But the Coalition for the Homeless issued a blistering report in February that questioned DHS’s numbers. Using DHS’s data, the report states that 25 percent of people who first enrolled in Work Advantage have already returned to the shelters, and one out of three former participants have applied for emergency shelter. Unlike DHS’s numbers, Coalition for the Homeless counts people who dropped out of the Advantage program for a variety of reasons, including untenable living situations, such as landlords that overcharge on utilities and apartments infested with vermin.

Says Patrick Markee, the Coalition’s senior policy analyst: “The fact that they’re only counting people who completed the program is like a high school that says, ‘100 percent of our students graduate from high school, but we’re only talking about students who make it up to senior year.’”

A recent audit by the City Comptroller and an October report by the Public Advocate also cited flaws in the program. The Institute for Children, Poverty and Homelessness said in its fall 2010 report on programs nationwide: “While DHS claims success and a low recidivism rate, Advantage has yet to be proven effective. There is a lack of publicly available information both on the adherence to program requirements and regarding the number of families returning to the city for prevention assistance or shelter after receiving an Advantage subsidy.”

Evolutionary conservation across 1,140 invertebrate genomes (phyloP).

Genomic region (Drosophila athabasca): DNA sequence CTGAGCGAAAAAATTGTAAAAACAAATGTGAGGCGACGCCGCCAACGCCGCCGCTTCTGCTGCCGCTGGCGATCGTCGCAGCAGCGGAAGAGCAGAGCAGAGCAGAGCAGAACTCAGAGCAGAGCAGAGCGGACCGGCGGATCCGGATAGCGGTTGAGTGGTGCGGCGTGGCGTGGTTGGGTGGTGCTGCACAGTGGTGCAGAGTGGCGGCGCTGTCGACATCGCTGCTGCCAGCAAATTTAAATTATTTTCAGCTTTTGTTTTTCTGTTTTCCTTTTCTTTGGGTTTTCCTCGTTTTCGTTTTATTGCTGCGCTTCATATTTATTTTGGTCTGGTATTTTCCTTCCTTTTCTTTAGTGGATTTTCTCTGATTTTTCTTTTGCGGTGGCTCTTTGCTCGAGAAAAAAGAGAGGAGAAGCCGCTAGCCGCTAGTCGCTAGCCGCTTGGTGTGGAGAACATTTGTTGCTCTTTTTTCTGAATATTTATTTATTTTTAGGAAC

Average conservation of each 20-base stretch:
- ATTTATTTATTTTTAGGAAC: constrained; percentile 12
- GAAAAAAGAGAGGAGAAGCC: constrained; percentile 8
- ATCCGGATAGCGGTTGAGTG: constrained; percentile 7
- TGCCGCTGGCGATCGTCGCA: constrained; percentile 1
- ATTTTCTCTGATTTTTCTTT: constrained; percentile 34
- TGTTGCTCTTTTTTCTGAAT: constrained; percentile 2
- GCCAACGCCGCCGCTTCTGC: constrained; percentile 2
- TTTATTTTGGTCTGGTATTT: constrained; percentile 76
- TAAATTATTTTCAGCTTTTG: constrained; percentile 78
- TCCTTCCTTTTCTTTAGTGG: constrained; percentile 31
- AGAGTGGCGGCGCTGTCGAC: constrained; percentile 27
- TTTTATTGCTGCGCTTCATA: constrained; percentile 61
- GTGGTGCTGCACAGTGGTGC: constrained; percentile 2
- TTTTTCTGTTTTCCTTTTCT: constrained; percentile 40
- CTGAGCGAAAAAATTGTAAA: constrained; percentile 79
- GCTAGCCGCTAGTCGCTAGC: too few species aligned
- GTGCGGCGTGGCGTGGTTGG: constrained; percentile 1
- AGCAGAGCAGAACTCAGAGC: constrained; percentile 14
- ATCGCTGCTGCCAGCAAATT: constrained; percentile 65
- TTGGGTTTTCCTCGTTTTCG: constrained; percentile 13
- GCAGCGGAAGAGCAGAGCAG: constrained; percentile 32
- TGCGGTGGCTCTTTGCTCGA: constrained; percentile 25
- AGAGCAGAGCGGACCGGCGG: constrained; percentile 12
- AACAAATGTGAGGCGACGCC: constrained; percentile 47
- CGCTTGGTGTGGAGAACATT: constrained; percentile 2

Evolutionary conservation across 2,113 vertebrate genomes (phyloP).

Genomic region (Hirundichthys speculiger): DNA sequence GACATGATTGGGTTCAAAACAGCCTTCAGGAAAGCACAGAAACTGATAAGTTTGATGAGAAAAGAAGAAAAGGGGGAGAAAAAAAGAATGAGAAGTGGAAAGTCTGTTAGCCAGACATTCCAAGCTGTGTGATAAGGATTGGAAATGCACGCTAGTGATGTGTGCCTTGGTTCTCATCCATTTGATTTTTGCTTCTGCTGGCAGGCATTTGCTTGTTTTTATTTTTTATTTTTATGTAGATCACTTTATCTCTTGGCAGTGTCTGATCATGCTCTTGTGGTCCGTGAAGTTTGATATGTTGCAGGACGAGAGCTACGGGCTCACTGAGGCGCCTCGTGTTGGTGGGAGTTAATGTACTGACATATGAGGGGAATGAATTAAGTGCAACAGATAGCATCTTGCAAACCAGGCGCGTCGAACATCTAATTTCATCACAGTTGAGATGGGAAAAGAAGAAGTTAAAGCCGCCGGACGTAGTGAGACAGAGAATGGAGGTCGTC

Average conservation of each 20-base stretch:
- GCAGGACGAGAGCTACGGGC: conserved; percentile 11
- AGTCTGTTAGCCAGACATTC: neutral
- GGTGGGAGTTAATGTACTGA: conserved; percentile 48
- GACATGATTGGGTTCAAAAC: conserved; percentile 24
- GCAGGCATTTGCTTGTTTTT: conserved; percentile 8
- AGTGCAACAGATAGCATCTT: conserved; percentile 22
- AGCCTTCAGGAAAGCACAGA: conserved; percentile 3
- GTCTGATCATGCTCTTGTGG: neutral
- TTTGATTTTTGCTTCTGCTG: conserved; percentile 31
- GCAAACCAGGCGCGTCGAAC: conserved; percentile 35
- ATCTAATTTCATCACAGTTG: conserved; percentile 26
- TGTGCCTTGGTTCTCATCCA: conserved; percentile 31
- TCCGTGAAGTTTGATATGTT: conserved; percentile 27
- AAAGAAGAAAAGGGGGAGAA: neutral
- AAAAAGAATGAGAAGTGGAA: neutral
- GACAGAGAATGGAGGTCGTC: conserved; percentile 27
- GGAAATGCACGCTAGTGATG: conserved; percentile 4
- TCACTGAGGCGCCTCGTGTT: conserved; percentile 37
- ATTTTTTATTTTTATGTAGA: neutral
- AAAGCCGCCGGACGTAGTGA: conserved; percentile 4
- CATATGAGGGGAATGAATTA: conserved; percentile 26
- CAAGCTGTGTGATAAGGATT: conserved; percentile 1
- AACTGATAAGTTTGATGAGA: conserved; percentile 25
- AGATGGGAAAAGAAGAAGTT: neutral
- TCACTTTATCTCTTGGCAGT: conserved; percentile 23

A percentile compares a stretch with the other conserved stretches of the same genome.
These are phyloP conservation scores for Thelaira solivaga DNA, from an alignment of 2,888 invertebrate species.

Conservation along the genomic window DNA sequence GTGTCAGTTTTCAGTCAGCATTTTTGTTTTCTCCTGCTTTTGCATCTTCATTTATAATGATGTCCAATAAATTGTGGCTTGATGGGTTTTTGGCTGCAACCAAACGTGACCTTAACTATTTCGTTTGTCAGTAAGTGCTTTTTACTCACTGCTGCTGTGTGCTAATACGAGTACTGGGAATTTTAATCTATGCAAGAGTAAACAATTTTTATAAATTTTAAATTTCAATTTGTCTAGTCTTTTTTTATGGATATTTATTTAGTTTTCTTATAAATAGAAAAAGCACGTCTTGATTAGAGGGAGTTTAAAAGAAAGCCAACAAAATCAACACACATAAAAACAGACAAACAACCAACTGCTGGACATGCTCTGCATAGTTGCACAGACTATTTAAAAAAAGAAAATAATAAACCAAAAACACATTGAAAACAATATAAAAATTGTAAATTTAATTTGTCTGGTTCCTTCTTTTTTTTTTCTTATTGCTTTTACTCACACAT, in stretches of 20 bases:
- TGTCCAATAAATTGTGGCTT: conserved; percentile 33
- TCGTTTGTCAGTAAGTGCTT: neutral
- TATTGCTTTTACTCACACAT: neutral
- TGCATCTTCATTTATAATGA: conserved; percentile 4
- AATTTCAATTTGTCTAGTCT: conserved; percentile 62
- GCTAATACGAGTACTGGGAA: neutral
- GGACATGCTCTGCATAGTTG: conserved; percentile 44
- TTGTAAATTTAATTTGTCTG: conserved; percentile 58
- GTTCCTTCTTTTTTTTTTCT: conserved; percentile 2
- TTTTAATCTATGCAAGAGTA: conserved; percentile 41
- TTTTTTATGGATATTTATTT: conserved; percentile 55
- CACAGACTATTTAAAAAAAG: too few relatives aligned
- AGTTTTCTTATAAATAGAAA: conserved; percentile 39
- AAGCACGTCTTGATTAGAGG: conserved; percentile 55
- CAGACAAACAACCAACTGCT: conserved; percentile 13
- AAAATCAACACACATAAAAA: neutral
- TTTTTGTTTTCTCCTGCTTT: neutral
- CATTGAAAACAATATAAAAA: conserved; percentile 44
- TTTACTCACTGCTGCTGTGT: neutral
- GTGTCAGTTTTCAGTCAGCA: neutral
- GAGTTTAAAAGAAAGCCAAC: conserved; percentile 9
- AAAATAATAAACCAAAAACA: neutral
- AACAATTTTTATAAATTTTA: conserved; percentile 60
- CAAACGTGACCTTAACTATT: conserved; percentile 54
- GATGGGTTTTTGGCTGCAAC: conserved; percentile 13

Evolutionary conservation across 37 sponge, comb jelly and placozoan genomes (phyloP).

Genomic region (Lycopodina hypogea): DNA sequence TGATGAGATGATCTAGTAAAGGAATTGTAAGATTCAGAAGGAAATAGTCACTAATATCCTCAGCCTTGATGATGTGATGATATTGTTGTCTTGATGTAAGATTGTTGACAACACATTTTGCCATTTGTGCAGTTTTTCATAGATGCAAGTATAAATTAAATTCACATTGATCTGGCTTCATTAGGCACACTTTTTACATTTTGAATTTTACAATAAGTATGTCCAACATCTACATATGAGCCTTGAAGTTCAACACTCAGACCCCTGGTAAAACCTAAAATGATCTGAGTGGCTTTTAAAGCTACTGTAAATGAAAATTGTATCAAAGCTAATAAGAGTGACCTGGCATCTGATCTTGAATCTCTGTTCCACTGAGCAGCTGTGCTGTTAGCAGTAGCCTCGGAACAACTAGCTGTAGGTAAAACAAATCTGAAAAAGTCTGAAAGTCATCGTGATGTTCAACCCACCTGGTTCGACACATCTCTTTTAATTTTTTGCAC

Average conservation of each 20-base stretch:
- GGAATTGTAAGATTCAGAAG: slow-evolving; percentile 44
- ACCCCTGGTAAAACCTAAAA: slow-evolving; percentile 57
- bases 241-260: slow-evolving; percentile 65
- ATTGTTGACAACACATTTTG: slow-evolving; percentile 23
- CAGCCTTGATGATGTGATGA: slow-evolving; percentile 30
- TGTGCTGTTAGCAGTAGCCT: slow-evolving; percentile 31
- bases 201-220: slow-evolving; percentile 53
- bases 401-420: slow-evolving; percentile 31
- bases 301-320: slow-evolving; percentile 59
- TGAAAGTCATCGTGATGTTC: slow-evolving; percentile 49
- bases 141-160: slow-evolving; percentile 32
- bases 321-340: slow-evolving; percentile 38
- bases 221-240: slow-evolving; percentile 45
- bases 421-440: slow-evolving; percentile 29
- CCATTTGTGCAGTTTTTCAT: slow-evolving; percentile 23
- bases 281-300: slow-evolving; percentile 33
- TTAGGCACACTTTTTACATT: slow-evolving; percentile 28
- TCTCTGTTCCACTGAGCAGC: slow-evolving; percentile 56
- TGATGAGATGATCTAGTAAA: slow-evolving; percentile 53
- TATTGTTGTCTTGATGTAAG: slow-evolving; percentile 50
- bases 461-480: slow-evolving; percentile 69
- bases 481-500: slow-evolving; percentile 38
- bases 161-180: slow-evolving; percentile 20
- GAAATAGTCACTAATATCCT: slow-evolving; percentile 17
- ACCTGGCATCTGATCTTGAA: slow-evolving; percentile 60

Despite these criticisms, ICPH is opposed to Cuomo’s cuts to Advantage. A spokeswoman says that “a program is better than none at all,” adding that Advantage “merely needs to be tweaked.”

Christy Parque, executive director of Homeless Services United, said she suspects the real numbers lie somewhere in between the Coalition’s critique and the agency’s claims.

“What’s most important to the providers is to find out why people are coming back into shelter,” she says. “The Advantage subsidy program, while needing improvement, has offered people a lifeline.”

Parque supports Palma’s bill, which would require DHS to better divulge data as to the demographics of people going back into the shelter, as well as what percentage of Advantage graduates are paying rent as opposed to couch surfing and relying on the goodwill of family and friends. DHS does not support the bill.

The governor has framed the budget cut as a reaction to fiscal pressure, not any concerns about the performance of the program. Morris Peters, a spokesperson for Gov. Cuomo, tells City Limits, “We’re not going to make any statements about the merits of the program. In light of New York’s significant fiscal challenges, the state simply can no longer afford to participate in this supplemental program. If the city wants to continue funding it, it may of course continue to do so.”

Same program, different progress

Johnetta Goodlow and Linda Cresswell both have been in the Work Advantage program for almost two years, in apartments on Staten Island. Neither of them like Staten Island, but it was the best they could afford on Advantage’s budget.